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With the province’s return to Level 1 of the COVID-19 winter plan and Premier Higgs suggesting the government is looking at winding up the emergency order next month, more of the business community’s attention is returning to issues that existed before the pandemic – although this has been an exacerbating factor in many cases. At our organization, we set an annual list of priorities that reflects the biggest challenges of our members and helps to guide our advocacy work. 

For 2022, our top five business priorities are: 

  1. Competitive Business Environment 
  1. Workforce Development 
  1. Immigration and Population Growth 
  1. Innovation, Digitization and the Knowledge Economy 
  1. Innovative Solutions to Accessing Primary Health Care 

Competitive Business Environment 

Traditionally, cost competitiveness has been an advantage that we have had in New Brunswick, but this has eroded over the past five years (pre-pandemic). NB businesses have seen increases in minimum wage, property tax, corporate tax, HST, EI rates, carbon tax and CPP amongst others. Despite recent surpluses, including the unexpected $480M announced this week, New Brunswick is still $13 billion in debt – which will be the primary driver of future increased costs through taxes.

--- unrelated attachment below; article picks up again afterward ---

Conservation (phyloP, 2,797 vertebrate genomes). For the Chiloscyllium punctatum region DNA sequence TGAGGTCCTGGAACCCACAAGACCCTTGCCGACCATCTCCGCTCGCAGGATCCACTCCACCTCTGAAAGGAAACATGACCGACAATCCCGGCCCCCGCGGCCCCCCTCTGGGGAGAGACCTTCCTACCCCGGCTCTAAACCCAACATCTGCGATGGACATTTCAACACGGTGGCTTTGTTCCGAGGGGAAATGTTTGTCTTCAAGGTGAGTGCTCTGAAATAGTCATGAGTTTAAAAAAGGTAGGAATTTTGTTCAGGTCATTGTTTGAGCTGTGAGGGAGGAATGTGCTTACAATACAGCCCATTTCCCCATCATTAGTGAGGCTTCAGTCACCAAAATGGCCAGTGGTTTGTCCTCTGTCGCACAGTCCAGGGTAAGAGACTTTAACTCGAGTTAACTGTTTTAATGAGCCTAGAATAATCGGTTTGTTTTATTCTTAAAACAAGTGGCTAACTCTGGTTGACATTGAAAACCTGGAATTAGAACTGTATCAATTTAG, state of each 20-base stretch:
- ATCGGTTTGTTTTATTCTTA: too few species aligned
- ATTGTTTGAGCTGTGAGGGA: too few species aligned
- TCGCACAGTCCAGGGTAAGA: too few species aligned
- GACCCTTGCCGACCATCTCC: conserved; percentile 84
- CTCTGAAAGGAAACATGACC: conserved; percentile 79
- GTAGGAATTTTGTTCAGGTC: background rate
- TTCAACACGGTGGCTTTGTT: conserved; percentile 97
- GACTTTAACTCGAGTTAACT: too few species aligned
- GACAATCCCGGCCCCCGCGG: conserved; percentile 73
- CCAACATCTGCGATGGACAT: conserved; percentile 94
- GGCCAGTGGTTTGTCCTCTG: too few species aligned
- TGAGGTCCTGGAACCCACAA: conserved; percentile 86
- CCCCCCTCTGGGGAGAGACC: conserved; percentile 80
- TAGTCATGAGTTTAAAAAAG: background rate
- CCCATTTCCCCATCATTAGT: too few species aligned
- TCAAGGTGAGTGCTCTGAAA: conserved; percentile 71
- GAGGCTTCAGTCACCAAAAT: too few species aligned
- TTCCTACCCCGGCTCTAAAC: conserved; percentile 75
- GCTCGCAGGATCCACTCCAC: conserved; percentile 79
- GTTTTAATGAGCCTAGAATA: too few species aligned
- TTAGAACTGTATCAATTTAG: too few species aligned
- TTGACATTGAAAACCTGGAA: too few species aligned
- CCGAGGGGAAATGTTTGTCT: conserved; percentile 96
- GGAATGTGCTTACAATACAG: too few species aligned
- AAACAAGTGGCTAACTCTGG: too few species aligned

But the business environment is about more than just costs – it also includes the regulatory environment (red tape, roadblocks to development, overlapping jurisdictions, etc.), a strong workforce, availability of housing and health care and for the previous two years, the COVID-19 environment – the other four priorities on our list contribute in some way to building this environment for success. The only way to sustainably improve the economy is through consistent business growth and we will continue to work with all three levels of government to advocate for the best possible conditions for that growth.  

Immigration, Population Growth / Workforce Development 

For decades, New Brunswick has been staring down a demographic shift that has seen significant outmigration to other provinces. This trend, combined with a low birth rate has made us one of the oldest and slower growing provinces over that time. The new census data released this month shows an uptick in the right direction and it is a foundational requirement for recovery that we continue this momentum. It’s this growth that funds the programs, services and infrastructure that New Brunswickers deserve. Immigration is nearly universally recognized as a key to future growth and we need all levels of government to make it a priority to now get back on track. 

New Brunswick’s post-secondary students provide opportunities to address both population growth and workforce development – but we all have a role to play in retention. At the local level, individuals, businesses, economic development organizations, post-secondary institutions and students themselves must focus on making those critical connections to businesses, opportunities and the community itself while students are in school – this will give them tangible reasons to stay.